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News > Technology
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Kill an alien, win a car
graphic December 27, 2001: 9:42 a.m. ET

Professional computer gamers use hand-eye coordination for fun and profit.
By Staff Writer Chris Morris
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NEW YORK (CNNmoney) - On a Sunday afternoon in early December, 20-year-old Johnathan Wendell sat down in front of a PC and started blasting away in an intense game of "Aliens vs Predator 2", a frenetic shoot-'em-up title that's fast becoming a favorite of action gamers. By the time he finished, Wendell was the new owner of a fully customized 2002 Ford Focus ZX3 (valued at roughly $35,000).

Wendell, better known as "Fatality" to his gaming buddies, is one of a select few professional gamers in the U.S. He plays computer games for up to 12 hours per day. He holds no traditional job. But in his two years as a pro he has won more than $150,000 in cash and prizes. Not a bad way to earn a living.

The cash comes from competitions such as those sponsored by the Cyberathlete Professional League, a four-year-old organization that's aiming to change the world's thinking about computer gamers.

The CPL is the brainchild of Angel Munoz, a former investment banker in Dallas. A client who was seriously into computer gaming introduced him to the industry. A few years later, the two teamed up to launch the league.

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Johnathan 'Fatality' Wendell
The CPL holds mammoth tournaments pitting teams of gamers against each other as well as single-player competitions. The most recent event, held in Dallas from Dec. 5-9, awarded $150,000 in cash and an additional $100,000 in merchandise, including the souped-up Ford that Fatality drove home.

The electricity consumed during this four-day "world championship" would have powered a neighborhood of 77 people for a month, according to Munoz. Total costs topped $500,000, he estimates.

To offset this, the company relies on sponsorships by such big name companies as Intel (INTC: down $0.39 to $31.85, Research, Estimates) and Altec Lansing (though it won't say how much those companies contribute). Supplemental funding comes from Munoz's friends in the investment banking world. And players pay $50 to compete, while spectators shell out $5. Munoz eventually hopes to merchandise the CPL name in various European countries to supplement income. He's also negotiating for a broadcasting deal with a "large cable operator" he refuses to identify.

A likely candidate, though, is G4, a new television network that's being launched in April 2002. With a guaranteed subscriber base of 7 million from Comcast Cable and Insight Communications, the channel's management team includes Charles Hirshhorn, former president of Walt Disney television and television animation.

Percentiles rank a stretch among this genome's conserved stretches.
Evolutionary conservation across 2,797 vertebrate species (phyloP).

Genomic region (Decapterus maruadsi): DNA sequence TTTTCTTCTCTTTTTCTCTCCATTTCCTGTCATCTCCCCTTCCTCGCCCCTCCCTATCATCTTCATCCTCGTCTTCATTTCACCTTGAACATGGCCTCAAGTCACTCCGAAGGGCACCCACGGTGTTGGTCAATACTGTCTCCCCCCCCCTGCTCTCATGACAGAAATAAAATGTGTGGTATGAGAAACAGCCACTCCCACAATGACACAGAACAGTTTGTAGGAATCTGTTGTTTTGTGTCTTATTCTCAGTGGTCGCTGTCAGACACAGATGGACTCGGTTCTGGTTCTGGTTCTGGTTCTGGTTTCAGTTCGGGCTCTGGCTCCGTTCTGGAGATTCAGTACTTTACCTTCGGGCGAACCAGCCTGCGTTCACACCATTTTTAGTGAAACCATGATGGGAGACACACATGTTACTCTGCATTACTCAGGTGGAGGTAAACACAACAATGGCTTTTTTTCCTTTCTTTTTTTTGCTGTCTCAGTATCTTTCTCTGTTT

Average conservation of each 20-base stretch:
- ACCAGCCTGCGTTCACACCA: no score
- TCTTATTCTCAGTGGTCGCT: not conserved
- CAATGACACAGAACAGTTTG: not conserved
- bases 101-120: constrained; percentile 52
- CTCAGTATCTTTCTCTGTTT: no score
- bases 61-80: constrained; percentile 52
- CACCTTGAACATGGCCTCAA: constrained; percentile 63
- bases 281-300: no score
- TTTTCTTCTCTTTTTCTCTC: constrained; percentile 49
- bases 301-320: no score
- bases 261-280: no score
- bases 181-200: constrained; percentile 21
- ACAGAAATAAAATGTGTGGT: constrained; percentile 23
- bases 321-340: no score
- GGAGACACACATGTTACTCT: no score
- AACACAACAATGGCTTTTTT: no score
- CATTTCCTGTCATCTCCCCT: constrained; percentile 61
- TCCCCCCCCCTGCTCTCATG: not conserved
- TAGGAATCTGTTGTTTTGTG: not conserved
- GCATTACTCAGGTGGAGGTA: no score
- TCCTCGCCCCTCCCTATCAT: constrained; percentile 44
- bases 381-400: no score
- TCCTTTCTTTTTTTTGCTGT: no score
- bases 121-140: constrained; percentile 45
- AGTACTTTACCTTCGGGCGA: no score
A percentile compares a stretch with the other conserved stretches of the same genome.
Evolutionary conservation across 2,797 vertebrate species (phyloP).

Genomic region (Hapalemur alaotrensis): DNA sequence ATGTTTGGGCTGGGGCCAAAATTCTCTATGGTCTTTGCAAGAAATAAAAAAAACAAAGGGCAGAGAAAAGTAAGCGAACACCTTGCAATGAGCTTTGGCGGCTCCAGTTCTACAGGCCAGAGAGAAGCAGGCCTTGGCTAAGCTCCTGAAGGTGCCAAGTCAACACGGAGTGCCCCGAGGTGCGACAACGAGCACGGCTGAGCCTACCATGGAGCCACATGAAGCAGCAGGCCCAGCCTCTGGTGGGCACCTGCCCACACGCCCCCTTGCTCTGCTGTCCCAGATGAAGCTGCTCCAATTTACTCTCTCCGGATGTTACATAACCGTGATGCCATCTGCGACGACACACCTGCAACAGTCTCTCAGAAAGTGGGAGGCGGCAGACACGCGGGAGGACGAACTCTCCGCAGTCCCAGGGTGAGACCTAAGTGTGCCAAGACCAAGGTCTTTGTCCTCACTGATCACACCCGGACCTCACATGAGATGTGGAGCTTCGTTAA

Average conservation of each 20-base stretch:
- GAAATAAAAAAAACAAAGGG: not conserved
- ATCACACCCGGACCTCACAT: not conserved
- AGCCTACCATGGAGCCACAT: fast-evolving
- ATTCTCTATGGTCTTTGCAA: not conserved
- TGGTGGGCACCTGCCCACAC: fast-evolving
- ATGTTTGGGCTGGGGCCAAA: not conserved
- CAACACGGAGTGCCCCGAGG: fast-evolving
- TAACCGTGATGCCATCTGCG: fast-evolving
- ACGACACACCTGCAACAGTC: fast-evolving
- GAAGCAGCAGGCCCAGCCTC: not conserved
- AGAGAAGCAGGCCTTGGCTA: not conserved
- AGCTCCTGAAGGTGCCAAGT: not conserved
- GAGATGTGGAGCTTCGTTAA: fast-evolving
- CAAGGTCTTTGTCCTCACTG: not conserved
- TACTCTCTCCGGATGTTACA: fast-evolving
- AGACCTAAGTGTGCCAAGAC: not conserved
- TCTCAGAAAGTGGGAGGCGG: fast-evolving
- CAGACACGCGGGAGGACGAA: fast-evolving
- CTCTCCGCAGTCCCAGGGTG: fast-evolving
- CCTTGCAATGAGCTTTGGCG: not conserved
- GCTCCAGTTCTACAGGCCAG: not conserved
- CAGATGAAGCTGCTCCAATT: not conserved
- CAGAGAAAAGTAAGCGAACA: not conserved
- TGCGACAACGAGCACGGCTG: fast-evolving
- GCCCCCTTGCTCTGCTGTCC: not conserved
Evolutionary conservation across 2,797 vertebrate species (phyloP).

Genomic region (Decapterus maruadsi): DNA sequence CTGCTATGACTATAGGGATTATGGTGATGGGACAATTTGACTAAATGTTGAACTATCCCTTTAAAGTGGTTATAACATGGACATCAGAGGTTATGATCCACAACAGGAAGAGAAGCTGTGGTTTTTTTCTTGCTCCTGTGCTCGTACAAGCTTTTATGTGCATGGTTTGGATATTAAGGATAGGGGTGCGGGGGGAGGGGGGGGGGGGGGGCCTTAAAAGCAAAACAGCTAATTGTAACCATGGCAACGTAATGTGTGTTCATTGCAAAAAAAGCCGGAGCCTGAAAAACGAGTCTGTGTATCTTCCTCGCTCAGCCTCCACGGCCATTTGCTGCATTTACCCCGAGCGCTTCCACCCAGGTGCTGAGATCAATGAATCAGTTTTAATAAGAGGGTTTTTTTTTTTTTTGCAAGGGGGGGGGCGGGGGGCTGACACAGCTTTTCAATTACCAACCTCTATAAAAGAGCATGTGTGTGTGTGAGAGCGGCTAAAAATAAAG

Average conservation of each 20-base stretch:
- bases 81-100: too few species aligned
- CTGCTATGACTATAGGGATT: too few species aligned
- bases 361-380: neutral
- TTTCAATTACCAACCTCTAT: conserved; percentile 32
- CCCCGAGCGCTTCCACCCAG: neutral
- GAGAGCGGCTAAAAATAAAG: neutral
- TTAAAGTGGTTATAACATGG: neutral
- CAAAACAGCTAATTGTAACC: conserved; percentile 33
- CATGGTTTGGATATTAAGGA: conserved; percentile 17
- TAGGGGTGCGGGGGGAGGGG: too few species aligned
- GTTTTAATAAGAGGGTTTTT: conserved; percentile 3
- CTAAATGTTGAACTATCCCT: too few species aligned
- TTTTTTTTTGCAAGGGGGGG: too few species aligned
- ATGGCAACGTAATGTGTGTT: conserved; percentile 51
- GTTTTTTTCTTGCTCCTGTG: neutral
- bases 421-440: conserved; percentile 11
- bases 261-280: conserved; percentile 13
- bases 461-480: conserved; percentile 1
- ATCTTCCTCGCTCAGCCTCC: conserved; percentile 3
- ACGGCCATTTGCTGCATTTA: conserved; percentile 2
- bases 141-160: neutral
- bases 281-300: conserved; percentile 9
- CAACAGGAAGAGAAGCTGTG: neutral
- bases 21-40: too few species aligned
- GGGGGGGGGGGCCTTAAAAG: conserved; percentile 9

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Teams of players try to win this year's CPL World Championship.
Meanwhile, computer gaming continues to try to legitimize itself in the eyes of the public and the media. Mainstream media outlets, including our corporate cousins at CNN Headline News, have interviewed Munoz about the tournament. ESPN even sent a crew out to film highlights of the most recent event.

Munoz said 1,500 people attended this year's event, though those in attendance estimated the number to be significantly lower. The people in the spectator seats and on the gaming floor were the hardest of the hard core gaming crowd - generally the same folks you'd expect to see at a science fiction/fantasy convention ("stinky boy fest" is how one attendee described the scene), only this crew is power-slamming "Bawls Guarana," a caffeine-dense energy drink.

Not exactly how you pictured the professional athlete of the future, huh?


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Market indexes are shown in real time, except for the DJIA, which is delayed by two minutes. All times are ET. Disclaimer Morningstar: © 2014 Morningstar, Inc. All Rights Reserved. Disclaimer The Dow Jones IndexesSM are proprietary to and distributed by Dow Jones & Company, Inc. and have been licensed for use. All content of the Dow Jones IndexesSM © 2014 is proprietary to Dow Jones & Company, Inc. Chicago Mercantile Association. The market data is the property of Chicago Mercantile Exchange Inc. and its licensors. All rights reserved. FactSet Research Systems Inc. 2014. All rights reserved. Most stock quote data provided by BATS.
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